East Bay Rising – 2016 Economic Outlook for the East Bay
At the East Bay Economic Development Alliance’s spring membership meeting on May 19, Dr. Christopher Thornberg of Beacon Economics presented his annual economic outlook for the East Bay. The report found that the East Bay economy performed well in 2015, and is expected to continue on its present course through 2016 and 2017. With a high quality of life, relatively affordable real estate, and access to jobs, the East Bay economy experienced accelerated growth compared to 2014. The East Bay is on the rise.
Key points from the presentation included: (click on images to enlarge graphs)
- Employment: The number of jobs in the East Bay continues to increase and the unemployment rate remains low as compared with the state and nation. Between February 2015 and February 2016, the number of workers employed at East Bay companies grew by 2.7% (29,000 jobs), as compared 1.9% growth in the nation during that period. The unemployment rate was 4.3% in February 2016, compared to 5.5% in the state overall. With more affordable commercial real estate and an increasing number of high-skilled workers living in the East Bay, more and more tech companies will be bringing jobs to the area.
- Population: The East Bay’s population grew at one of the fastest paces in over 10 years. From 2014 to 2015, the number of people living in the East Bay increased by 2.1%, now totaling 2.7 million. Growing tech employment in the Bay Area has been an important factor in the population increase. From 2009 to 2014, over 13,000 residents have migrated from San Francisco, San Mateo, and Santa Clara Counties, which have high concentrations of tech jobs.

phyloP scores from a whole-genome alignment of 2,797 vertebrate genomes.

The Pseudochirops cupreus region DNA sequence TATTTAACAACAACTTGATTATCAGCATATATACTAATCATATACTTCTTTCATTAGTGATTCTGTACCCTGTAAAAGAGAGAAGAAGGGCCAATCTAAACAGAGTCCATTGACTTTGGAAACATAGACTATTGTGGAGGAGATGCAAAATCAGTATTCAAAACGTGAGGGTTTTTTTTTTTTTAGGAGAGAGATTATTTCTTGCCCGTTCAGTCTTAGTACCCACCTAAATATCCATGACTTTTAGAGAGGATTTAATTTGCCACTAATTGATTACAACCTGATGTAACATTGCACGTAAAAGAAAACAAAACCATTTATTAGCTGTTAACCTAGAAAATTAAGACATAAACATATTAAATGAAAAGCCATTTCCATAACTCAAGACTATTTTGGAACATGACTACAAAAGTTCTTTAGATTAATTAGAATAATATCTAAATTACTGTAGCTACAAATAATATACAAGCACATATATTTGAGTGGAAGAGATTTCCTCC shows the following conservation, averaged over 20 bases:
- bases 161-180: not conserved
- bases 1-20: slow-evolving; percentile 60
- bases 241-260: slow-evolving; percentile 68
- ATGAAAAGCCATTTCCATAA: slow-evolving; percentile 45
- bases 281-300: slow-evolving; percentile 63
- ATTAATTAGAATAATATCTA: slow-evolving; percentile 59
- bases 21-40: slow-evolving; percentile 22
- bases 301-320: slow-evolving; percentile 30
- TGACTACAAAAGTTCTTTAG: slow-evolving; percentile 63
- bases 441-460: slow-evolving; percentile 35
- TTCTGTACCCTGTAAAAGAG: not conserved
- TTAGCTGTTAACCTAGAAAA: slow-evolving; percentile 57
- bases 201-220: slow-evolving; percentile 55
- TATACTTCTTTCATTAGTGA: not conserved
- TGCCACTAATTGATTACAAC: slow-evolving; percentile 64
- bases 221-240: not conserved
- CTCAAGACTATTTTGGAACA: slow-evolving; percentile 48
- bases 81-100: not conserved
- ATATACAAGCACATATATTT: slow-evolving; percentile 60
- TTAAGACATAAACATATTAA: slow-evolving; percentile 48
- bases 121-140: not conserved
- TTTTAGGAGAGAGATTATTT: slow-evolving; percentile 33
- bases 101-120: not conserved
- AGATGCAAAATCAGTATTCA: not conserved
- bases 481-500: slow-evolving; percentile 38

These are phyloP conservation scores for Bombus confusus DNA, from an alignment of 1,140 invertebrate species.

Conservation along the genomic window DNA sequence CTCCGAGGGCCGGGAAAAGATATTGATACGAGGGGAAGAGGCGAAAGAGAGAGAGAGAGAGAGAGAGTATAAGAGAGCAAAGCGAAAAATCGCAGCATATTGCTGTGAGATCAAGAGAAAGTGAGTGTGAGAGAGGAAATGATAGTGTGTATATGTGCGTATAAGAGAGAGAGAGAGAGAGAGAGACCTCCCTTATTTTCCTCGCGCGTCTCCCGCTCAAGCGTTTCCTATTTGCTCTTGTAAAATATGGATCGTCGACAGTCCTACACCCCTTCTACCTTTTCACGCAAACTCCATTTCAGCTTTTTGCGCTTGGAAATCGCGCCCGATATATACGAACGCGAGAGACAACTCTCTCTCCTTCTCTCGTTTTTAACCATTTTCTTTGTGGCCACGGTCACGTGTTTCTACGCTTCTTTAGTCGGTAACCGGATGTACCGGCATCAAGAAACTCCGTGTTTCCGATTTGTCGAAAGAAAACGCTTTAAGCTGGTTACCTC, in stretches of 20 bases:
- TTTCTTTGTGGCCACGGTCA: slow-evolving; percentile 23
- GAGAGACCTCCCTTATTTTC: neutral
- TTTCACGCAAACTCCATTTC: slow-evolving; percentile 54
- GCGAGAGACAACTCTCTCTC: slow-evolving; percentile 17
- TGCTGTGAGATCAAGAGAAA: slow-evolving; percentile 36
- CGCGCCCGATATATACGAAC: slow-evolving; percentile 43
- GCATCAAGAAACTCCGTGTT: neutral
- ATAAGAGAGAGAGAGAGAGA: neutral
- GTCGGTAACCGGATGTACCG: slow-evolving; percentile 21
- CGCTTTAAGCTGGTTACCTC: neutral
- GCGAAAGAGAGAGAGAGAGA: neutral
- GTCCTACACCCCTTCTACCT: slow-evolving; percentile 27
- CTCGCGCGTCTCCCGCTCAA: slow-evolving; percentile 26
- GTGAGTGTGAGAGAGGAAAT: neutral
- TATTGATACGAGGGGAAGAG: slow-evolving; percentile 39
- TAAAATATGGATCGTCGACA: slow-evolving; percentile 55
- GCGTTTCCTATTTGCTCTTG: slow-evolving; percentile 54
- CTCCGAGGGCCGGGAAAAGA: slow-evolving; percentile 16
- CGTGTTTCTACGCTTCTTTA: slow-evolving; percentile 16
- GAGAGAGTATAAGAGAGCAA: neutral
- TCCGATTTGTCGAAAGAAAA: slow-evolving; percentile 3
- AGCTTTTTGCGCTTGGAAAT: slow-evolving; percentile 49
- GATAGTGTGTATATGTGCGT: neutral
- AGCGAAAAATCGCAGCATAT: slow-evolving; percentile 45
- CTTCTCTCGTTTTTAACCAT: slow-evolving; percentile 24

- Relative Affordability: The East Bay’s relative affordability, particularly as compared to San Francisco and the South Bay, is one of the most important factors contributing to the area’s recent economic success. Residents move to the area for more affordable housing and improved quality of life. Businesses are attracted to the area as an affordable place to expand or relocate and startups want to take advantage of “local synergies.” A local example of this is at The Gate, a manufacturing, tech, and art incubator that attracts tenants from across the region.
- Housing: Dr. Thornberg emphasized that much more housing, for all income levels, is needed to address the current housing crisis. Even though permits for new housing in the East Bay grew by double digits in 2015, the undersupply of housing in the area continues to rapidly drive up prices. Approximately 7,500 housing units were permitted for construction in the East Bay during 2015, a 27% increase from 2014. However, there were approximately 4,600 fewer housing units permitted for construction than there were new households moving into the region in 2015. Even as the supply of housing is projected to increase in 2016 and 2017, Beacon Economics predicts that the price of existing single-family housing units will increase by 8% to 9% in 2016.